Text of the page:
One of my biggest pop culture pet peeves is when trade publications and websites use the term “reboot” to describe the relaunching of a franchise. Yes, this is a stupid thing to care about, but it matters when covering pop culture.
A movie or TV show that completely restarts a franchise is a reboot. New characters. New settings. The timeline and story established by previous installments does not exist in the new take. Elements from existing versions may be reused in new ways, with different actors playing characters.
Examples of a reboot
Casino Royale, The Batman, Ghostbusters: Answer the Call (the one with Kristen Wiig, Kate McKinnon, Melissa McCarthy and Leslie Jones)
Sometimes the trades use “reboot” when they’re talking about a run-of-the-mill sequel. You know, a movie or TV show that continues the story began by previous movies or TV shows.
Sometimes there’s a bit more nuance to a sequel. Maybe it’s kickstarting a franchise that has been dormant for a while. Go ahead and call that a relaunch. Or even a legacyquel, a term that’s been tossed around to describe a sequel that brings back characters decades after their last appearance in order to establish a new generation of characters.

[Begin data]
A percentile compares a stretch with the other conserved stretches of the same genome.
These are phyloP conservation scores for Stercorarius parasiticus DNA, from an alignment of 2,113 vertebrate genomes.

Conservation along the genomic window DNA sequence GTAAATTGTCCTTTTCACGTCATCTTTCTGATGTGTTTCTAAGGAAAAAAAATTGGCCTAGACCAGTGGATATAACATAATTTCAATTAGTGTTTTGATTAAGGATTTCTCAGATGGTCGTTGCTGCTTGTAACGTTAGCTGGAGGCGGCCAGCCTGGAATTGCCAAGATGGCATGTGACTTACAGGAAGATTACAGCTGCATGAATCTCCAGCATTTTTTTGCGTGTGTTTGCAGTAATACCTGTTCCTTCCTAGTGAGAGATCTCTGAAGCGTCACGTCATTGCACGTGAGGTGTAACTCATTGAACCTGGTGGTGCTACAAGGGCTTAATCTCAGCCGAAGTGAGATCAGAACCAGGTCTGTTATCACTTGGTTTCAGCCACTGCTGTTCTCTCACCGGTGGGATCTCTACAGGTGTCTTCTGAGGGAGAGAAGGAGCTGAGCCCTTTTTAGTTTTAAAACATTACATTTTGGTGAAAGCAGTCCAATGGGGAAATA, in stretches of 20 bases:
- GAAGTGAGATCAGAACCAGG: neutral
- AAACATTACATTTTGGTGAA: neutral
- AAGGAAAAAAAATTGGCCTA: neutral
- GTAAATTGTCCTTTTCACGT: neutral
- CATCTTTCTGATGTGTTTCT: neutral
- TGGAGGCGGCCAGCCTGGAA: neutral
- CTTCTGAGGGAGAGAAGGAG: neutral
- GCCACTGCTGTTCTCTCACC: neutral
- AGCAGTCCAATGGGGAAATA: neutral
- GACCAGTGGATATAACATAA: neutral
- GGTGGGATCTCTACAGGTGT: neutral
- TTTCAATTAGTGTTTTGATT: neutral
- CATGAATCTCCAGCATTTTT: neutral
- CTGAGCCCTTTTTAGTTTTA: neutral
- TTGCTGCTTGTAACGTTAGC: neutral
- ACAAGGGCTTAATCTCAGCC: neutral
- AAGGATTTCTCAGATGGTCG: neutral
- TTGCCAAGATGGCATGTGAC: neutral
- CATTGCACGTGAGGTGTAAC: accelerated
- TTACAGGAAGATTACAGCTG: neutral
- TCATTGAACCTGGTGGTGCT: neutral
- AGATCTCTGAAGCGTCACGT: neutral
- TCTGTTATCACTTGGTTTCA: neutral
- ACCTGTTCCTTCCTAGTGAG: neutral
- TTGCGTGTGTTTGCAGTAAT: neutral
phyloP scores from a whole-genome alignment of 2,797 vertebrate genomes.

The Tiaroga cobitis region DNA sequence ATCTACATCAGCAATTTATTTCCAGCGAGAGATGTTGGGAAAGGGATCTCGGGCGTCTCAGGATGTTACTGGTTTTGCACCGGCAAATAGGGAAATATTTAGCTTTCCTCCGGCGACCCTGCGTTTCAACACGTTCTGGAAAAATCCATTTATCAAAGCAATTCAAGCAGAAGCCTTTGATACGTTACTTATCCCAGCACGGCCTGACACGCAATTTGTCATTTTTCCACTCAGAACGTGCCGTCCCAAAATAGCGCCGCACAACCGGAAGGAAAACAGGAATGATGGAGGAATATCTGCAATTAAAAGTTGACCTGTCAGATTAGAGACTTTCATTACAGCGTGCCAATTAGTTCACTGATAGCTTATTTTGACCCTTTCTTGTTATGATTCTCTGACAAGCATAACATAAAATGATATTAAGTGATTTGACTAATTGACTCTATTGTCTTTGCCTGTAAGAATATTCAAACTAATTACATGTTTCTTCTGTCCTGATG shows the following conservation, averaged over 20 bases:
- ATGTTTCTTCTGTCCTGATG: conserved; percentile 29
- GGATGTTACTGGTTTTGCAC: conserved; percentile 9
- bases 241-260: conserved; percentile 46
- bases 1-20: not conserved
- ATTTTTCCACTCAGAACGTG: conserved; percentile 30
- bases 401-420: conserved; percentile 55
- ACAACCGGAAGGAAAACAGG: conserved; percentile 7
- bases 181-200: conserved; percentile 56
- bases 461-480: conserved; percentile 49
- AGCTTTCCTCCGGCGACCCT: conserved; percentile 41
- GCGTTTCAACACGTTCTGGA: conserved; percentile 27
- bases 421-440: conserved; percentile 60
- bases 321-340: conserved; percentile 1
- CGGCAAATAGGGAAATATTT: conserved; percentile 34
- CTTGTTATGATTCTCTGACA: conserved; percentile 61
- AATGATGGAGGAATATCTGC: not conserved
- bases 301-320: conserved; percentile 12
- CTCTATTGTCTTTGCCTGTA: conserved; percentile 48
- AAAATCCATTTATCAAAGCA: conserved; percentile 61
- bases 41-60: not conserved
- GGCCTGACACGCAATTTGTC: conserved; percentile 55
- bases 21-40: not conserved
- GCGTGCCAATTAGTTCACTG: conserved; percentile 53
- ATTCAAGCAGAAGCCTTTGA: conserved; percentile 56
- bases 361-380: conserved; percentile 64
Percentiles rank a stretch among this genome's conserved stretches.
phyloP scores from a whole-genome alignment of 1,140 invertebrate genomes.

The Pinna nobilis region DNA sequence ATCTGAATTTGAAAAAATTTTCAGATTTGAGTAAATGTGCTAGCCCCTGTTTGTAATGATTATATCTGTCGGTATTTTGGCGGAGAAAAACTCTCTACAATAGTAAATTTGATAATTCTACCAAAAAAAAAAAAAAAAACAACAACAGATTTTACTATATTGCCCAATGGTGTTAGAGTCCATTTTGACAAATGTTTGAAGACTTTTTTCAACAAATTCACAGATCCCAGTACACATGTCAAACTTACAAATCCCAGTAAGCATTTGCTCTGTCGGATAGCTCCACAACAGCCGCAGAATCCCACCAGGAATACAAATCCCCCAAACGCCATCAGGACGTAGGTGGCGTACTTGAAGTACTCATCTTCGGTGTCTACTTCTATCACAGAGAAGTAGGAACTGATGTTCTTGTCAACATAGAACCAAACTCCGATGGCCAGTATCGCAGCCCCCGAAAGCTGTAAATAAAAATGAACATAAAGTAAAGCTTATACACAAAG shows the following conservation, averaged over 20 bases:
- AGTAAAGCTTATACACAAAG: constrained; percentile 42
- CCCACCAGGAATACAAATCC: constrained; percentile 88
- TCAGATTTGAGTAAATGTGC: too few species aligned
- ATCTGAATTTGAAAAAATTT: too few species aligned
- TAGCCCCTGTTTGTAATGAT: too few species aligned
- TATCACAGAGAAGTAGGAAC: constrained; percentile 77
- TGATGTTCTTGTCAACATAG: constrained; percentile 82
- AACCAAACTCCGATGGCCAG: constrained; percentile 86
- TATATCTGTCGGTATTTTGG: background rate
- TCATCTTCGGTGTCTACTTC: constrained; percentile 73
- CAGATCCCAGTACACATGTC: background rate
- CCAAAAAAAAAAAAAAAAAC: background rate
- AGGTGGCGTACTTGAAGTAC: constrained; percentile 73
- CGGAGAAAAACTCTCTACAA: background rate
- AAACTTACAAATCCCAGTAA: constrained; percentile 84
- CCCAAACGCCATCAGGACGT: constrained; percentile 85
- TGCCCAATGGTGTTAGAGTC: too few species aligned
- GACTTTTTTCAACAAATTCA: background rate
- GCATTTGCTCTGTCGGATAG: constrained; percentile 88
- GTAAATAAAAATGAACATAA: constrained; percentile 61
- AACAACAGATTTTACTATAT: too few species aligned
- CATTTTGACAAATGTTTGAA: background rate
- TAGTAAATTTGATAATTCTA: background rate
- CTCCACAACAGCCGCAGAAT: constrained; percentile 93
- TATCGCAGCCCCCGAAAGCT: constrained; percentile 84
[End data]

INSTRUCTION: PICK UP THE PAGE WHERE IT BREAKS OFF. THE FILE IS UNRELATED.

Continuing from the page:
Examples of a sequel
The Empire Strikes Back, The Lost World: Jurassic Park, D2: The Mighty Ducks
Examples of a relaunch/legacyquel
Star Wars: The Force Awakens, Jurassic World, Ghostbusters: Afterlife
And, uh, a bunch of other stuff ...
With some franchises, it’s not a neat and clean. The Halloween movies and the Alien movies, for example, have sequels and prequels that overlap and ignore other sequels and prequels.